An introduction to GDPR

Although the EU General Data Protection Regulation (GDPR) is not coming into force until May next year, organisations need to act now to understand the changes it will bring and prepare to comply with the new rules.

What is GDPR?

Introduced to keep pace with the modern digital landscape, the GDPR is a significant development in data protection law. It will replace current EU legislation including the Data Protection Directive 95/46/EC and the UK’s own Data Protection Act (DPA).

When does it come into effect?

The new rules will be enforced from 25th May 2018.

Who does GDPR apply to?

Any organisation which processes and holds the personal data of data subjects residing in the EU will be obliged to abide by the laws set out by GDPR. This applies to every organisation, regardless of whether or not they themselves reside in one of the 28 EU member states.

What about Brexit?

This doesn’t affect GDPR. The Government has confirmed that post-Brexit, the regulations will still apply.

What are the main responsibilities under GDPR?

If your organisation handles personal data, the Information Commissioner’s Office (ICO) states: “You are expected to put into place comprehensive but proportionate governance measures. Good practice tools that the ICO has championed for a long time such as privacy impact assessments and privacy by design are now legally required in certain circumstances.

“Ultimately, these measures should minimise the risk of breaches and uphold the protection of personal data. Practically, this is likely to mean more policies and procedures for organisations, although many organisations will already have good governance measures in place.”

What constitutes personal data?

Any information related to a natural person or ‘Data Subject’, that can be used to directly or indirectly identify the person. It can be anything from a name, a photo, an email address, bank details, posts on social networking websites, medical information, or a computer IP address.

What specific measures does the GDPR require to protect personal data?

Article 32 of the GDPR requires organisations to deploy technical measures to ensure data security. The necessary technical measures and practices will vary, depending on the degree of risk that is present. Organisations are required to evaluate the risks that the personal data they process is subject to – the higher the risk the data faces, the greater the measures that must be taken to secure the data.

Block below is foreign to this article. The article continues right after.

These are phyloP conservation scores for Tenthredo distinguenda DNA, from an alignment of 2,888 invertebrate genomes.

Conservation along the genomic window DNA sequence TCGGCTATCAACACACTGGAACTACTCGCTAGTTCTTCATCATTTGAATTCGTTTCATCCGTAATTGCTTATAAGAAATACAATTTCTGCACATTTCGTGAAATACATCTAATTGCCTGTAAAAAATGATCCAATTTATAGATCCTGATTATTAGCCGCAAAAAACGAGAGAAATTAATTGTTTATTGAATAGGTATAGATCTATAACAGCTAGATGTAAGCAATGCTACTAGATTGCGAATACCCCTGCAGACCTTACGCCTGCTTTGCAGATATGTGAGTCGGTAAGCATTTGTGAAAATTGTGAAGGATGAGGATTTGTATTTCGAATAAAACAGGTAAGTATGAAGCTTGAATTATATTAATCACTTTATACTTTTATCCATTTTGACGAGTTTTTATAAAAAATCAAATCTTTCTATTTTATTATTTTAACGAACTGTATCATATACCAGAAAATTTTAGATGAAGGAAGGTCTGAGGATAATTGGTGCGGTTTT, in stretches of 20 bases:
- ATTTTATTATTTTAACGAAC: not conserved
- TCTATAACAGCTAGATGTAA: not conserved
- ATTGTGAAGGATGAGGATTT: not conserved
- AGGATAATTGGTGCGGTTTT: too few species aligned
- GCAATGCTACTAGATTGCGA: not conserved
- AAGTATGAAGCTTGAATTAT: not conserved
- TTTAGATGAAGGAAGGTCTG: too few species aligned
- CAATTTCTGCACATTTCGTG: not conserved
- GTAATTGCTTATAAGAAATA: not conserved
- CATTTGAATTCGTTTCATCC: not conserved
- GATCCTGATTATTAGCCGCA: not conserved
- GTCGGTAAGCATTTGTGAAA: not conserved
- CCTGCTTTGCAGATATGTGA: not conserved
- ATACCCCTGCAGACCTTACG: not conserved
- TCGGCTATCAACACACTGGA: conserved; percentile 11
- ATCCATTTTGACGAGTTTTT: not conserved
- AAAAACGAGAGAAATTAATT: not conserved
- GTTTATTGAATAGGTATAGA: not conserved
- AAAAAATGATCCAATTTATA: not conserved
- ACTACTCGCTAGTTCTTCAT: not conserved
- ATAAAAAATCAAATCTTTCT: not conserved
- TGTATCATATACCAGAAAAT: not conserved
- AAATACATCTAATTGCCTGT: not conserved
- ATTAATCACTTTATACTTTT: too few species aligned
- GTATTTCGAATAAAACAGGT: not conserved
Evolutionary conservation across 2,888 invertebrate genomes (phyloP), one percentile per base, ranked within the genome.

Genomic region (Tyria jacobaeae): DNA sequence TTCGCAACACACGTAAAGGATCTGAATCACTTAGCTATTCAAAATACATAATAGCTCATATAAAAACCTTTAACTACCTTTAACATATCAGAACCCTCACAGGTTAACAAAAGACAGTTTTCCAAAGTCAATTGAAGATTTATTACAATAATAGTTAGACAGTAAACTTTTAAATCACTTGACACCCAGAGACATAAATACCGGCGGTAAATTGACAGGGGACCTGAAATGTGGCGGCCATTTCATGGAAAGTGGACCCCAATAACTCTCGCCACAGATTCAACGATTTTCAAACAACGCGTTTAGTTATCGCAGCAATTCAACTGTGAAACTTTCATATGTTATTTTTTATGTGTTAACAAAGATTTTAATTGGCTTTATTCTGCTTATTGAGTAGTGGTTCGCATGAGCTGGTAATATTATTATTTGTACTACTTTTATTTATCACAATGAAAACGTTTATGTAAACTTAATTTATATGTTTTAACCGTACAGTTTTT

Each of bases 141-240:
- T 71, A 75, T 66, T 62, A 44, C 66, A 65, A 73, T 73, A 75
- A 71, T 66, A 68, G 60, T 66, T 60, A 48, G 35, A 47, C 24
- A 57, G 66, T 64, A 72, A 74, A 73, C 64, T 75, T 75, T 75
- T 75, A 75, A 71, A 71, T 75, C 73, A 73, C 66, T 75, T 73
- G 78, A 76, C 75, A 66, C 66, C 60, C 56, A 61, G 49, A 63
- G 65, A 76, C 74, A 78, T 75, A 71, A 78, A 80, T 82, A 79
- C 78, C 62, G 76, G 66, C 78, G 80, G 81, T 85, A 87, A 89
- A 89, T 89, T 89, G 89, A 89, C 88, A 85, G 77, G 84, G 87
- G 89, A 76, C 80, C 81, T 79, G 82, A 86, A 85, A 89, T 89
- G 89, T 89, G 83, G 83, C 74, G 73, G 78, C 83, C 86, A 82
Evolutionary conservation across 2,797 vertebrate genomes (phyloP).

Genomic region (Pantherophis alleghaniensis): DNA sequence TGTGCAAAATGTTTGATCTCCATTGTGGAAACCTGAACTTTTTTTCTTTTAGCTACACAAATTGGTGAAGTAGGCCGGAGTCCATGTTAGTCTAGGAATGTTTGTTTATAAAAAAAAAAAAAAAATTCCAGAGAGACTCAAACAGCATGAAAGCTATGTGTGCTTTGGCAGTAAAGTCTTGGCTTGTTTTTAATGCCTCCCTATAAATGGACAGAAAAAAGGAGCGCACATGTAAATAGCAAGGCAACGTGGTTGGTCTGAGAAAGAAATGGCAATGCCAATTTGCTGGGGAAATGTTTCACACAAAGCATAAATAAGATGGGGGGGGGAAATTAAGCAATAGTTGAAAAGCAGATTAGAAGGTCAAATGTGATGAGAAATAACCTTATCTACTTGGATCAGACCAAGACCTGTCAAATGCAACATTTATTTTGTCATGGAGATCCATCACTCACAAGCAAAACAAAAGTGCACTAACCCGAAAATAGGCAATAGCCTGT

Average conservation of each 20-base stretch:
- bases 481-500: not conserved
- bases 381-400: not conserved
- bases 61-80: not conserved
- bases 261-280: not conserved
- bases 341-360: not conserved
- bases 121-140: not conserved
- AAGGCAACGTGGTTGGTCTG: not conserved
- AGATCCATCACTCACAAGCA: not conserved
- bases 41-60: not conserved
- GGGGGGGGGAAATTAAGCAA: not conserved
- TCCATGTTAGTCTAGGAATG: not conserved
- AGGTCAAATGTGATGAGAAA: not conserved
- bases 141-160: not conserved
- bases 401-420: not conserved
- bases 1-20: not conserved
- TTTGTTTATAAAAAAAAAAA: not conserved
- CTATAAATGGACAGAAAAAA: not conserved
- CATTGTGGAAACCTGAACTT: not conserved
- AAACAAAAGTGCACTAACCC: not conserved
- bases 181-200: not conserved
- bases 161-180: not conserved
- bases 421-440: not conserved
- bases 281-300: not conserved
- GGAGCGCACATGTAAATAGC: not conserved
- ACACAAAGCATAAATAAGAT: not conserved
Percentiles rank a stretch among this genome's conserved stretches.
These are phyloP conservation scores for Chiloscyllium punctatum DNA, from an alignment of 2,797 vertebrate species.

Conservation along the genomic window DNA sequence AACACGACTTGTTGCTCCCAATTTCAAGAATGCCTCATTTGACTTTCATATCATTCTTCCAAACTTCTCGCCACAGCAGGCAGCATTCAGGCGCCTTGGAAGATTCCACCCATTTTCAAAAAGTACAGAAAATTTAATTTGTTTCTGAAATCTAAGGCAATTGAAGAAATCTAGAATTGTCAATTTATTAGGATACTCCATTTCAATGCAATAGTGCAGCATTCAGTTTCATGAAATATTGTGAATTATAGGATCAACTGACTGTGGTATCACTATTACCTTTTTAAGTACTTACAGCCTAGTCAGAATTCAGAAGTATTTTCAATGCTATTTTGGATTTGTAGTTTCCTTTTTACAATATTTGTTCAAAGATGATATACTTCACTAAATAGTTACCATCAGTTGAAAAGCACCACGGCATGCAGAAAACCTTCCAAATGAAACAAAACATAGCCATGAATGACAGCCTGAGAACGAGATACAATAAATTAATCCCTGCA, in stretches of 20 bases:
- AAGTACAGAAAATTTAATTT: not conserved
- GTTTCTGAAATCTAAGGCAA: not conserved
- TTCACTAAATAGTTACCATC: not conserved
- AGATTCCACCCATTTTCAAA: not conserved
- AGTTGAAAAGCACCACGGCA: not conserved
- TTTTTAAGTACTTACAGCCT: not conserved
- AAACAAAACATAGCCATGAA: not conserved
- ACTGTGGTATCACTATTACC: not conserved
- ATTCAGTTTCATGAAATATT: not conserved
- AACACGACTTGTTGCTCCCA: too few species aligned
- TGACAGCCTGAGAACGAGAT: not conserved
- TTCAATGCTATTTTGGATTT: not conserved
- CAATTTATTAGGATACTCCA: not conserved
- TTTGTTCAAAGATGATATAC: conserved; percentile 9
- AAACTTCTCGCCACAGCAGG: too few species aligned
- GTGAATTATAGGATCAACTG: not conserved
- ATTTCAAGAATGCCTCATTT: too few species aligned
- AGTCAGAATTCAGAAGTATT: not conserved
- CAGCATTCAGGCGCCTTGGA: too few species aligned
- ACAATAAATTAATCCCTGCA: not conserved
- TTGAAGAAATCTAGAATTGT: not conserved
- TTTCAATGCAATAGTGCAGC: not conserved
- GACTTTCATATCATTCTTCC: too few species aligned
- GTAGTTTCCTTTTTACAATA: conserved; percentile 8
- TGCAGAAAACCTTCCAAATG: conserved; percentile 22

Do you have to appoint a Data Protection Officer?

Not necessarily. The ICO advises that under the GDPR, you must appoint a Data Protection Officer (DPO) if you:

  • Are a public authority (except for courts acting in their judicial capacity);
  • Undertake large scale systematic monitoring of individuals;
  • Carry out large scale processing of special categories of data or data relating to criminal convictions and offences.

What will the penalties be for failing to comply with GDPR?

The GDPR have introduced a tiered approach to fines, meaning that the severity of the breach will determine the fine imposed. The maximum fine a company can face is 4% of their annual global turnover, or €20 million, whichever is the highest.

Less serious violations, such as having improper records, or failing to notify of any breaches, can be fined a maximum of 2% of their annual global turnover, or €10 million.

Over the coming weeks and months, we’ll provide further information on GDPR, highlighting products and solutions to help with compliance. Got a question? Contact us on 0845 606 1000 or email

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